When Tomahawk first emerged they were heralded as something of a slightly left-field supergroup. With Mike Patton (Faith No More, Mr Bungle, star of Firecracker) , John Stanier (Helmet, Battles), Duane Denison (The Jesus Lizard) and Kevin Rutmanis (Melvins) on board it was something of a surprise that Tomahawk weren’t quite as full on and strange as perhaps might have been expected. Indeed their first two albums (Eponymous and Mit Gas) were filled with menacing perfectly written rock tunes that were a lot more conventional than might have been expected. It was only when Rutmanis left prior to album number three, that things started to stray from the beaten path. That album, Anonymous, a concept album based around Native American music, was something of a hit and miss affair that strayed from the original Tomahawk blueprint and in doing so, delighted some, but disappointed others.
Oddfellows finds the band back up to full strength with the recruitment of regular Patton co-conspirator Trevor Dunn on bass. It would also appear that after the experimentalism of Anonymous, Tomahawk is happy to return to their more direct rock roots. For those that prefer Patton to be out on a limb, pushing his vocals to the limit of what sounds human, this is a situation that can only ever disappoint. However, there are plenty of projects that should sate such needs, and Tomahawk is one of those occasions where it’s a pleasure to hear him sounding like a conventional Rock vocalist. With the re-booting of Faith No More fairly uncertain for the time being (last year’s gigs were a cheeky tease if nothing else) Tomahawk represents Patton’s least anarchic current project. As such, it’s a chance to revel in one of Rock’s finest, and most readily identifiable vocalists doing what he does best.
As for Oddfellows, it’s a sturdy rock/metal album with no real surprises, and not nearly as odd as its title might suggest. This is not, as might be expected, a particular hindrance. In fact, it’s one of Oddfellows strengths. With no pressure to be strange, the band is clearly focused on making succinct and unnerving tunes that cut to the chase quickly. Take Stone Letter, the recent Black Friday single for example, there’s not an ounce of fat on it. It keeps the dynamics simple, alternating between Denison’s twitchy clean guitar sound and all out bombast with ruthless efficiency.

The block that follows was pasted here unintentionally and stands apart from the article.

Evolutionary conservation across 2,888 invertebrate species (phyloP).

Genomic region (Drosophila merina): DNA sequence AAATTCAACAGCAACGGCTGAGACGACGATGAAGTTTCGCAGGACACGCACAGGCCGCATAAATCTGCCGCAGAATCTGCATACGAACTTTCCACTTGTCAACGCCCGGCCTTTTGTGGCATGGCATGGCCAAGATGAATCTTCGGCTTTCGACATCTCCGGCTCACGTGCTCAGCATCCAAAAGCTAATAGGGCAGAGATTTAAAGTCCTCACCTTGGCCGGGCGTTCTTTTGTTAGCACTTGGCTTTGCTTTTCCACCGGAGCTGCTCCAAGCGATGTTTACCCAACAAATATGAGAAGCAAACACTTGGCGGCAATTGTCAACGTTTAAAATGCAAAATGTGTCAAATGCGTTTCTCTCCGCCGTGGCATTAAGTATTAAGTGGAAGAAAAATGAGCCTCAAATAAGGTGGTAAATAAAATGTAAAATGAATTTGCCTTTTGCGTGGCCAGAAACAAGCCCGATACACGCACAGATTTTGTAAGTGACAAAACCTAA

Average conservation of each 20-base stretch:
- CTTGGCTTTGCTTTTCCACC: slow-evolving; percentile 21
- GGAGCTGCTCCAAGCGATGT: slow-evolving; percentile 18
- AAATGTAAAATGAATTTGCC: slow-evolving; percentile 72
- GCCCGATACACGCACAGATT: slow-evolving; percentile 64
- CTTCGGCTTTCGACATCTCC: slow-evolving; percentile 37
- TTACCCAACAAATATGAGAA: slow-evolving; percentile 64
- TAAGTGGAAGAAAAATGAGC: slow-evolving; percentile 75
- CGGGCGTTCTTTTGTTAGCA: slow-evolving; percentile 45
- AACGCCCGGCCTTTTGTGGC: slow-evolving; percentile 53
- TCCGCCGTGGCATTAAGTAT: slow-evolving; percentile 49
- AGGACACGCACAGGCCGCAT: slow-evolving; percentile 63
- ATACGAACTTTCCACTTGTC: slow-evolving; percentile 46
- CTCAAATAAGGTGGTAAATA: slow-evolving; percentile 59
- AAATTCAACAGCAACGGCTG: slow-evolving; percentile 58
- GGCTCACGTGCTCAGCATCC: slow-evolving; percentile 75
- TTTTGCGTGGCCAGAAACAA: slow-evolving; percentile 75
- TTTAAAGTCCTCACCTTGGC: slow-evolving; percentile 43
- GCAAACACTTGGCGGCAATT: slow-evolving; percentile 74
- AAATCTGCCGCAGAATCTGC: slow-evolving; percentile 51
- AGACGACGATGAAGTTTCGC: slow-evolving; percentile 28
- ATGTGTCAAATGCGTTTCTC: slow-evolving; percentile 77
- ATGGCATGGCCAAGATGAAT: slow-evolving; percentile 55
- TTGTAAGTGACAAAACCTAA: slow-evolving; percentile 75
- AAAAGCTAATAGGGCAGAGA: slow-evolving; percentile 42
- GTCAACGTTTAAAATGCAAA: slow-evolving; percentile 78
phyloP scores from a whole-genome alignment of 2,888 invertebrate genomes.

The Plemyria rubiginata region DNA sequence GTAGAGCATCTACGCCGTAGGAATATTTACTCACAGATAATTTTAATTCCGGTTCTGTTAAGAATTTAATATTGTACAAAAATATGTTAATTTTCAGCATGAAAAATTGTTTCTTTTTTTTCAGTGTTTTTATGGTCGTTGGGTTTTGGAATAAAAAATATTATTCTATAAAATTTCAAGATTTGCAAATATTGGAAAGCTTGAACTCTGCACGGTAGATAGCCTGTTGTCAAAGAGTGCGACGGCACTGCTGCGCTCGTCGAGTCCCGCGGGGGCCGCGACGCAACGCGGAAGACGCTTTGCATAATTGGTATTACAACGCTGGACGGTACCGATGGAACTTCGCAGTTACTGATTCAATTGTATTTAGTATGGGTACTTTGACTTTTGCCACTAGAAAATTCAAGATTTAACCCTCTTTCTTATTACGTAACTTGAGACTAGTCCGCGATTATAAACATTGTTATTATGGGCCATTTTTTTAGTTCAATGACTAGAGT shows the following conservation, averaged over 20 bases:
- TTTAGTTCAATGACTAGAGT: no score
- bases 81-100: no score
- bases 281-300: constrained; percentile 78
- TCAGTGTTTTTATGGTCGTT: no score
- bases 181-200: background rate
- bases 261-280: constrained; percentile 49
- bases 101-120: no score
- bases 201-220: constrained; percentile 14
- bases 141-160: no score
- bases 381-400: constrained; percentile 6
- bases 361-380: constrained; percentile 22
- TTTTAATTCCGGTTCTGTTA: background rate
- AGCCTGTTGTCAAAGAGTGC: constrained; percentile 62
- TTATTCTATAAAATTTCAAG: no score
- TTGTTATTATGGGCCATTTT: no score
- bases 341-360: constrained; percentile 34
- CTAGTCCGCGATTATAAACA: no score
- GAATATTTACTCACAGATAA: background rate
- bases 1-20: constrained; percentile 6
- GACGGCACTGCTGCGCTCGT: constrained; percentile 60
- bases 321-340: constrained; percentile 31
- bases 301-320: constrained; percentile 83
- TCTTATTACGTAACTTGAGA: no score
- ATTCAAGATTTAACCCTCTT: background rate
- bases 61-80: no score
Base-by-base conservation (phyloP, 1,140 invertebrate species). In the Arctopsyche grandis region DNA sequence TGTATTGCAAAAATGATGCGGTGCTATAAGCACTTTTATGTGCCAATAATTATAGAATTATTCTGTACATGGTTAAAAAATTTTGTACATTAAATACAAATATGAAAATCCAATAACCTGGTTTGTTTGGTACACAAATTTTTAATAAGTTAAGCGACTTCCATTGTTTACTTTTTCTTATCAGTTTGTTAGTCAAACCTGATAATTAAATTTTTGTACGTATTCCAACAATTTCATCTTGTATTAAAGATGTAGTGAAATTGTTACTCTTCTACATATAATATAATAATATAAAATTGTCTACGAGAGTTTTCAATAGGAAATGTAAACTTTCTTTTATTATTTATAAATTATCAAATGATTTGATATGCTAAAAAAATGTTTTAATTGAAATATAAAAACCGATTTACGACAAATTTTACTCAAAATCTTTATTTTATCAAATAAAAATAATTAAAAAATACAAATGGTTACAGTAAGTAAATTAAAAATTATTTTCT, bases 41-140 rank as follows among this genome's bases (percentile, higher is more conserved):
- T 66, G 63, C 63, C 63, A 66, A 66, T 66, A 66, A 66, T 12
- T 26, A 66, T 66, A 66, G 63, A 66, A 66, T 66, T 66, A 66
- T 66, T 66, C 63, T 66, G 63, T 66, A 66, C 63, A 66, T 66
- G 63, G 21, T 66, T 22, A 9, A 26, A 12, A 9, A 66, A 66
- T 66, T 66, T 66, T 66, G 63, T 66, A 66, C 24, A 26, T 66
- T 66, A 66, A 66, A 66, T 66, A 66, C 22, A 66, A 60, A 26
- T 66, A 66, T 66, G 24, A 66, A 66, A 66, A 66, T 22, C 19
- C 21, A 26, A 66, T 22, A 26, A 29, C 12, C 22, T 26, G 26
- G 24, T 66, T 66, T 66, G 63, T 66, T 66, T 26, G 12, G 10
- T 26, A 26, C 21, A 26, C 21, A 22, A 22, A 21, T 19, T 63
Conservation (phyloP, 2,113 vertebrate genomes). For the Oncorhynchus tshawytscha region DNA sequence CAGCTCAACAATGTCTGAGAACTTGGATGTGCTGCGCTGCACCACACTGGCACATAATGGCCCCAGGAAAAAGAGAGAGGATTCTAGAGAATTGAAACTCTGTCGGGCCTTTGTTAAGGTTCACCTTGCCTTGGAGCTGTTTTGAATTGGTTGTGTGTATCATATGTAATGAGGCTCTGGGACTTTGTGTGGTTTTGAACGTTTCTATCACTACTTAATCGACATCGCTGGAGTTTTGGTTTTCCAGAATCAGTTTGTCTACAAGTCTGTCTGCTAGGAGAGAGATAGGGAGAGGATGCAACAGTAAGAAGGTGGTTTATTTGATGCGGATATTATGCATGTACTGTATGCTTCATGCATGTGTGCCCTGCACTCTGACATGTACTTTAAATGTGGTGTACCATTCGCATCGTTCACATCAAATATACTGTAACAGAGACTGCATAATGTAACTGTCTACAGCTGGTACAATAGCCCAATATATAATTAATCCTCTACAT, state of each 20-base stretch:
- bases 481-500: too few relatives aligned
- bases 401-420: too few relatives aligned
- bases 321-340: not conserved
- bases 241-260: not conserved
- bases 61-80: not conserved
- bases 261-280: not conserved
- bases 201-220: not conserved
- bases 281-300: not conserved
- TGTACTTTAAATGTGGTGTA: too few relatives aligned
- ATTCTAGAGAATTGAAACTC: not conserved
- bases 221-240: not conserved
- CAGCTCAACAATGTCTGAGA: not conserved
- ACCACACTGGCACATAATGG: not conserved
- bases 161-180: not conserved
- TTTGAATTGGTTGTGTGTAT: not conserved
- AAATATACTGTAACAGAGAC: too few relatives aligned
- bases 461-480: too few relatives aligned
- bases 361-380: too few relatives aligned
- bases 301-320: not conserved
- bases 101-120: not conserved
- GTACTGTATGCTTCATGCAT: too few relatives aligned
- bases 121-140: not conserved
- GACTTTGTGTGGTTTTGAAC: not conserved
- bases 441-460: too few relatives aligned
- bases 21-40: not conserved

Patton keeps it fairly straight, allowing the construction of his melodies to take centre stage rather than his technique. South Paw follows a similar path and is arguably the most impressive thing Tomahawk has done in some time. Veering between a simplistic but urgent riff and a sinister low-key surf guitar line, it constantly lurches forward and back, swinging punches and hitting its target every single time. Patton’s vocal is dreamy and threatening, as he switches between emotions effortless and delivers a chorus that is pure perfection.
Elsewhere, it is fair to say that Tomahawk has created an album that is sonic equivalent of Film Noir. It is tonally creepy, full of shadows and endlessly clever reveals. More often than not, this mood is established by the strange creeping guitars of Denison which seem to stretch out in the darkness and hang in the air like the smoke from Marlow’s cigar. On their own they create a phenomenal sense of foreboding (check out the almost tidal wash of I Can Almost Seen Them) but when when coupled with daunting piano motifs (I.O.U.), Stanier’s reserved drumming (A Thousand Eyes), or Patton’s jazz club crooning (the Mr Bungle-esque Rise Up Dirty Waters) they become utterly immersive.
Oddfellows then is a fairly straightforward album, although it possesses enough personality and deftness of touch to bear repeated listens. Those who found Anonymous to be a bit of a struggle will most certainly find normal service resumed here.